This is not a picture of Ikea.
Everyone thinks that Dante said the lowest rung in hell is reserved for the neutrals. Actually, he said something much subtler than that. But we will continue with this idea. I am trying to figure out why Ikea is so awful, both going to, being there, and going from. I am trying to blame it on its Swedishness, and therefore its neutrality, but my theory doesn't quite work. I tried to blame it on the Swedes' propensity for suicide, but Kazakhstan and Belarus each has an incidence that's more than double the Swedish rate, but they at least had the sense (or lack of resources) not to go and spread their disassembled wares upon the globe.
Earlier this summer we made the mistake of going to Ikea. We went only because we were trying to find some cabinets to match the ones in the kitchen of the new house. The sellers of the house had committed the original sin of ordering from Ikea. On a Saturday we agreed to go on a Tuesday night, but then on Sunday L was gung-ho to make the trek. That in itself put me in a bad mood, but I was trying to be easy to get along with for a change, so I assented. After all, L insisted, there would be much less traffic on a Sunday afternoon.
He was wrong. Of course. There was mucho mucho traffic and in-car I-told-you-so tension all the way there. And inside there was just the Ikea maze. It's like the Guggenheim Museum, you go around and around, except there are beds and bedclothes and sofas and chairs and cabinets and tables instead of major works of art, and there are detailed confusing forms to fill out, like they used to give you at sushi restaurants--just like that, if the restaurants served you separate clumps of rice and fish and little eggs and pickled vegetables and nori (seaweed) with some confusing instructions in small type about how to assemble your sushi.
We found out that planned obsolescence had done in the cabinets so our trip was for naught. I made L promise that he would never ever ever make me go there again.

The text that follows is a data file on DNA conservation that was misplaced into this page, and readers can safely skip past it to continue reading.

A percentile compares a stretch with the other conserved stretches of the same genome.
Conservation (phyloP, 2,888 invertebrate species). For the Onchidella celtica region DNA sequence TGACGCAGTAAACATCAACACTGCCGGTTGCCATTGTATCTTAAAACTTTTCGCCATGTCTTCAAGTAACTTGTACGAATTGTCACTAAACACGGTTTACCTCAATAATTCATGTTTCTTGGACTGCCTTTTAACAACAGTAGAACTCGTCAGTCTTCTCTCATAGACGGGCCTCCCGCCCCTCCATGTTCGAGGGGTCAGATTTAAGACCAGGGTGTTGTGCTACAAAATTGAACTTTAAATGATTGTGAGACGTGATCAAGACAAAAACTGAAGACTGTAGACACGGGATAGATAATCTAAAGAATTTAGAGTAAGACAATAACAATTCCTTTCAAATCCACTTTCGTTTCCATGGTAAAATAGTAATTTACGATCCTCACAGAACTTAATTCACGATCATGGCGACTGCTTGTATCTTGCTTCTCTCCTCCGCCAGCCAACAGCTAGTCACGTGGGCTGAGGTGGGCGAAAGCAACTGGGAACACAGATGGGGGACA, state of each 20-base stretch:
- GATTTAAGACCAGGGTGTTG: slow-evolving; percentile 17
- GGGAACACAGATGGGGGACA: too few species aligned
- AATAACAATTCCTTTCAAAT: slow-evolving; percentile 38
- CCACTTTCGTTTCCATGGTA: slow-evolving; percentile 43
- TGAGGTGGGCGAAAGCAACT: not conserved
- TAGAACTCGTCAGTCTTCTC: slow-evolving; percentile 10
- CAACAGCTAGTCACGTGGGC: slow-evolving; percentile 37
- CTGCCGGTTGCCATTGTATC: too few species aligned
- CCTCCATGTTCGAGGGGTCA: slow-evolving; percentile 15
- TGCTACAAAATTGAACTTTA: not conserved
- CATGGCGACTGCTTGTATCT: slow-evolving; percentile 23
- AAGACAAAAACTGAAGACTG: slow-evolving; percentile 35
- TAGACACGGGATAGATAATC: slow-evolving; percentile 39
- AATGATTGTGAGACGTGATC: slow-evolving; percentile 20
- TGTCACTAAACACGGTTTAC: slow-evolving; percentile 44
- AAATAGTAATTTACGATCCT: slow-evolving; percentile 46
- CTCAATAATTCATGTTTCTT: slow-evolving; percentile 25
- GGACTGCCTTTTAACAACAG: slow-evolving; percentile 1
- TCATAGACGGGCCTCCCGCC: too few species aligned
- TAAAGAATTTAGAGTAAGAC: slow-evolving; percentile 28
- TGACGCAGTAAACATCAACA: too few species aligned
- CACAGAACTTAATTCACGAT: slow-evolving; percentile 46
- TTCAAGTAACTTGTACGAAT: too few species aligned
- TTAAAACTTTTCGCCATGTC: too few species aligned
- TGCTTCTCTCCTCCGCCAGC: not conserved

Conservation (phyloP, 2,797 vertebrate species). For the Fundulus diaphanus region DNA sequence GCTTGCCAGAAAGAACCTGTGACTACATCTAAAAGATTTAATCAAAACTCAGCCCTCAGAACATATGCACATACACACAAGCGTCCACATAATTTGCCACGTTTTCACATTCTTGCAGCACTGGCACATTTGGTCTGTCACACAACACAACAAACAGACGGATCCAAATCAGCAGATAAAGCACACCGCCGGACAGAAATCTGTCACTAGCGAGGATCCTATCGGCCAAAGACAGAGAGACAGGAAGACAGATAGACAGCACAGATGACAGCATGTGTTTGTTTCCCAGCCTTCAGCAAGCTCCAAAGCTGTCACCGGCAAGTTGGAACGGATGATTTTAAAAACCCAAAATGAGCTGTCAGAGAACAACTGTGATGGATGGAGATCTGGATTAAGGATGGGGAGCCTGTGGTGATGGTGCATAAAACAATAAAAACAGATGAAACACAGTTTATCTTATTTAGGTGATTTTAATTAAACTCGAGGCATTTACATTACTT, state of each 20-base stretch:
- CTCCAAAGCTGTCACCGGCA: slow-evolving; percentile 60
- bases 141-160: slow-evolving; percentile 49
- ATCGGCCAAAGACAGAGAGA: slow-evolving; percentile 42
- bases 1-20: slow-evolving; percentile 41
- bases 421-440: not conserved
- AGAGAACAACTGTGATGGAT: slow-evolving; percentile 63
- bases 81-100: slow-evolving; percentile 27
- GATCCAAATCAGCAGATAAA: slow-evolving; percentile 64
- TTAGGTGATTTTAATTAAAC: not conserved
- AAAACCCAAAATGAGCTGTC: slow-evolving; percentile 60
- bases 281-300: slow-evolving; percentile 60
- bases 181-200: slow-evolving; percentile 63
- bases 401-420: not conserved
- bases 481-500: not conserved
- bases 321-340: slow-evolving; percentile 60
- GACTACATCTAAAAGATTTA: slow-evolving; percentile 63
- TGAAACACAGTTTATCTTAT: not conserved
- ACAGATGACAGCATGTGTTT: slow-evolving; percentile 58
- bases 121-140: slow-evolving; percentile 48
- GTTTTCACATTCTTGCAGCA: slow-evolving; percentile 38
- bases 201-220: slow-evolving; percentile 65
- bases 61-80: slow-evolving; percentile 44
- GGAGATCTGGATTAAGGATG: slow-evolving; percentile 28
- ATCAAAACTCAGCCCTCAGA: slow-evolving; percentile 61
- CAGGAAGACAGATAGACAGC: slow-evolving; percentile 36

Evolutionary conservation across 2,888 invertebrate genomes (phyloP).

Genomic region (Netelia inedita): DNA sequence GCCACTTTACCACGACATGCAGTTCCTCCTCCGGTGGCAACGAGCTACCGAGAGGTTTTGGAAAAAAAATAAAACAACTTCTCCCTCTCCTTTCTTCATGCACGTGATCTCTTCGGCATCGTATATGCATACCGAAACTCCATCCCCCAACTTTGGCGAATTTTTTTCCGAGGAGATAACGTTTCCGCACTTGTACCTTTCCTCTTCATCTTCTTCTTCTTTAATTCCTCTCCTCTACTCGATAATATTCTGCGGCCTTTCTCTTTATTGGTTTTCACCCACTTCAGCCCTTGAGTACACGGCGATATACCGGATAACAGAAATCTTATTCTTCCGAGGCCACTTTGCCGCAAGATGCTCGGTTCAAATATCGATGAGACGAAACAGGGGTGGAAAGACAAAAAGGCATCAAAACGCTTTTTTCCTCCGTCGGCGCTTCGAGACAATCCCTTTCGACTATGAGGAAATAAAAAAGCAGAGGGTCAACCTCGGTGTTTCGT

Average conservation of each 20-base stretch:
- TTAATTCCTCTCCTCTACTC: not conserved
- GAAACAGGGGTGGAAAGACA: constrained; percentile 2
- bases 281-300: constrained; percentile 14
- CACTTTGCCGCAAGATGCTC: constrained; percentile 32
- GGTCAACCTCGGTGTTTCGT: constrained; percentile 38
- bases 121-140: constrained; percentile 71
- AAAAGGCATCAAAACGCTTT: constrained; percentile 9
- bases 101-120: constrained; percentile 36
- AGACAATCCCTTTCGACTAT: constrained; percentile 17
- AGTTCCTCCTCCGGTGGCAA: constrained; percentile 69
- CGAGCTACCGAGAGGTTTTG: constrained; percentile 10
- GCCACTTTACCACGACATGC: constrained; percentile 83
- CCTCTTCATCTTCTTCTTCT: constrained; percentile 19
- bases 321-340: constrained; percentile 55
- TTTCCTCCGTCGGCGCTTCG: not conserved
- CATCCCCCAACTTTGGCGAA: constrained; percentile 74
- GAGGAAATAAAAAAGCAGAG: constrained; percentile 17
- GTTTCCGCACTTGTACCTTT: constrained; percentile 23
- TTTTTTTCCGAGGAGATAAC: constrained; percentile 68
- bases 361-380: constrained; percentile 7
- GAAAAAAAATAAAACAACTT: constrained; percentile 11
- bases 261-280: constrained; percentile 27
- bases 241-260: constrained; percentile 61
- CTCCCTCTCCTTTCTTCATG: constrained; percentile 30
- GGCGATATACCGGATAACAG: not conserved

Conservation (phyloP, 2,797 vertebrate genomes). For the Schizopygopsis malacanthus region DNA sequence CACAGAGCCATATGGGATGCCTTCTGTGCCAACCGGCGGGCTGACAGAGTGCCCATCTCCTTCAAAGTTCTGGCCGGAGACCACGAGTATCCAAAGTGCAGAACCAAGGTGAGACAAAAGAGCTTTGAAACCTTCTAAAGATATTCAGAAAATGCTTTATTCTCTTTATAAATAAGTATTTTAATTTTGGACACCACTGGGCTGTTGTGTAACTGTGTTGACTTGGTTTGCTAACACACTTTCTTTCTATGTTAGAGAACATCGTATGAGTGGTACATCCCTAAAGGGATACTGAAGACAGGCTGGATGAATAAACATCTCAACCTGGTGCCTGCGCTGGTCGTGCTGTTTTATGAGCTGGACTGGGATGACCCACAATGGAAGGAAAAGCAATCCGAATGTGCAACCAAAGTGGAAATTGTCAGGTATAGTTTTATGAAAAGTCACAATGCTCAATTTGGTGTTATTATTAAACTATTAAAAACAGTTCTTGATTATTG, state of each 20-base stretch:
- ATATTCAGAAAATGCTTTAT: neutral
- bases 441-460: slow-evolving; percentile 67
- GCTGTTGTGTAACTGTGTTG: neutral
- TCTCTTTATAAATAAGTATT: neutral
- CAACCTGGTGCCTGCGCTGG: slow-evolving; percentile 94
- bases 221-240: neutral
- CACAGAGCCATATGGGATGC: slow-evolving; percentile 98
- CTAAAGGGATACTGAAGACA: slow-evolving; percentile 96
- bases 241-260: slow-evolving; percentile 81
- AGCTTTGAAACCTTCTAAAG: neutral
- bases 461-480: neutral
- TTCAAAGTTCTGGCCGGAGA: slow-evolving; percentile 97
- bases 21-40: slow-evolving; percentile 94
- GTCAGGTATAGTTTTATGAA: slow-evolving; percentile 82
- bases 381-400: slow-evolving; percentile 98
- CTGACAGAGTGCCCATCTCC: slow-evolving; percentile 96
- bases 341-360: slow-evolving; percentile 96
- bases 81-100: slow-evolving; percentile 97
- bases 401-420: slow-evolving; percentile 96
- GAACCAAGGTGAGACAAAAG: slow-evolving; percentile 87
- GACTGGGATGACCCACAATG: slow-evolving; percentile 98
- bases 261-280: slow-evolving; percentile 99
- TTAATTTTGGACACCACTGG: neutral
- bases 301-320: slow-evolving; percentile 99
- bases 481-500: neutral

Yesterday we rode our bikes to Affordable Portables, which is very small and cramped but very friendly and relaxed and all on one floor. No elevators. No big parking lot. No Swedish meatballs. Lots of glass jars of candy (Tootsie Rolls, Laffy Taffy, Reeses, and more). We chose a sofa that's incidentally a futon, meaning that we found a Mission-style frame that we liked for itself, and decided on a mattress that was comfortable for sitting on, and we chose a cover, plus we got a holder for our stereo (audio center, people call it). Then we went to Cost Plus World Market and I goaded L into deciding to get a bench with three storage baskets underneath it, and a decorative trunk that we'll use to decoratively hold blankets under a window in our bedroom. We'd looked at the mud bench (it's called) and the trunk before. I am fast fast fast on big decisions (house and furniture) and slow slow slow on small decisions. I think that's true. We also need to get some more bookshelves so we can put up our encyclopedias. I also want to hang our pictures. L wants to wait. To see if we'll find furniture we like better, to see where we want the pictures to be. To mull over. I am a faster shopper. I want to do it now.
Then I mull it over afterward, after the damage has been done.
Or I feel relieved that decisions were good ones. Now I like our house and our furniture and L.